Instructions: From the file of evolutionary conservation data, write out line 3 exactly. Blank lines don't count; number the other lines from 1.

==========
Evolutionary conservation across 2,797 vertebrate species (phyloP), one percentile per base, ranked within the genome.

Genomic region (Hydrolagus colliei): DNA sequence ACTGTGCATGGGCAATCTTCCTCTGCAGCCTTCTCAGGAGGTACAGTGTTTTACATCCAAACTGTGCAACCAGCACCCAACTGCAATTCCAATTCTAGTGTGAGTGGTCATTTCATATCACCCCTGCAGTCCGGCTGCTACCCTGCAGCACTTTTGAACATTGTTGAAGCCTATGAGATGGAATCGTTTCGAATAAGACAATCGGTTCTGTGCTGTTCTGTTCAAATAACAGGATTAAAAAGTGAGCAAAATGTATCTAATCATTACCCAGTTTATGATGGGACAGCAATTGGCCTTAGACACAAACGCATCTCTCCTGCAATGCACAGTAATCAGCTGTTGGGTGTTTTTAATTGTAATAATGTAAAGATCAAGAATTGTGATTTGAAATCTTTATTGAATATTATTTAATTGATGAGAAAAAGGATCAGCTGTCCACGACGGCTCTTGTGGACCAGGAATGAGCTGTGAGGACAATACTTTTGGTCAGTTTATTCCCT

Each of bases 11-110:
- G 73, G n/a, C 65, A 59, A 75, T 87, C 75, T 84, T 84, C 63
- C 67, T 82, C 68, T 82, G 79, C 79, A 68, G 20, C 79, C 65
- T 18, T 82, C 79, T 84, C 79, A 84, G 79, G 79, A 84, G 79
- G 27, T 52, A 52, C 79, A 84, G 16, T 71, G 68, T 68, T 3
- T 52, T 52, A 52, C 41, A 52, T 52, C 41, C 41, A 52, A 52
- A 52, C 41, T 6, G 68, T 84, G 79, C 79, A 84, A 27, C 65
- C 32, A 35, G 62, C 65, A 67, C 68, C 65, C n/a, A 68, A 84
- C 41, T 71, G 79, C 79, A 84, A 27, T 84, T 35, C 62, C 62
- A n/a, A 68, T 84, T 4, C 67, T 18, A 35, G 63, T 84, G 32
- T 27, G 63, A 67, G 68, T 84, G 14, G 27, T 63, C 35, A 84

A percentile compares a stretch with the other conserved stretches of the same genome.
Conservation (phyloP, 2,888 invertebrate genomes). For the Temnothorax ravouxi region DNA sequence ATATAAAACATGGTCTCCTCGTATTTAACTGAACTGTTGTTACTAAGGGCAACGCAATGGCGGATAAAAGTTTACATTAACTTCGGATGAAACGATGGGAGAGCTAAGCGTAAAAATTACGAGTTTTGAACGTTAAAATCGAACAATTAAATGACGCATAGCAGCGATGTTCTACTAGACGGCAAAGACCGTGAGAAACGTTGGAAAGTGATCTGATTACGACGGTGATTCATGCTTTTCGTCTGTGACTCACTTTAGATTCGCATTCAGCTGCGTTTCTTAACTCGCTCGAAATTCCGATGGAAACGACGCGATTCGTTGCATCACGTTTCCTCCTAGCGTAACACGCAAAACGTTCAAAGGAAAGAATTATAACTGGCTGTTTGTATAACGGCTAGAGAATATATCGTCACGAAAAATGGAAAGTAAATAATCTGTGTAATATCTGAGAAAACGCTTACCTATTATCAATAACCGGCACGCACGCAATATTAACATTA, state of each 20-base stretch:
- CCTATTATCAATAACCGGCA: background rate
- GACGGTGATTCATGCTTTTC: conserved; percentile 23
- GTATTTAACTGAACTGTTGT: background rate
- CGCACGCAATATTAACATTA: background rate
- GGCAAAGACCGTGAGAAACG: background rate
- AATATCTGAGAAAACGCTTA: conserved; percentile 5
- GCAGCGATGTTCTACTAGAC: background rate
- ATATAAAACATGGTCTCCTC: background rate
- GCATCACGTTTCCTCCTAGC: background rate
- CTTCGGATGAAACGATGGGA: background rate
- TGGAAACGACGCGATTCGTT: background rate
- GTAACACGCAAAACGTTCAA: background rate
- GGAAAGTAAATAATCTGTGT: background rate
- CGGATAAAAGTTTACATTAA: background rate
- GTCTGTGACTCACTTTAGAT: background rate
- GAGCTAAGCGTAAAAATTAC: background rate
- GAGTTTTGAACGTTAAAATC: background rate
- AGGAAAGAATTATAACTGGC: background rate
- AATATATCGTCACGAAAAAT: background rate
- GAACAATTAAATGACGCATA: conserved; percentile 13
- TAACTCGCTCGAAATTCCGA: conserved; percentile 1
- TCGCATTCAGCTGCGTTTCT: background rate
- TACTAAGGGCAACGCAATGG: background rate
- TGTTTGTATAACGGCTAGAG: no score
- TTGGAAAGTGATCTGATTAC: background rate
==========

Each of bases 11-110: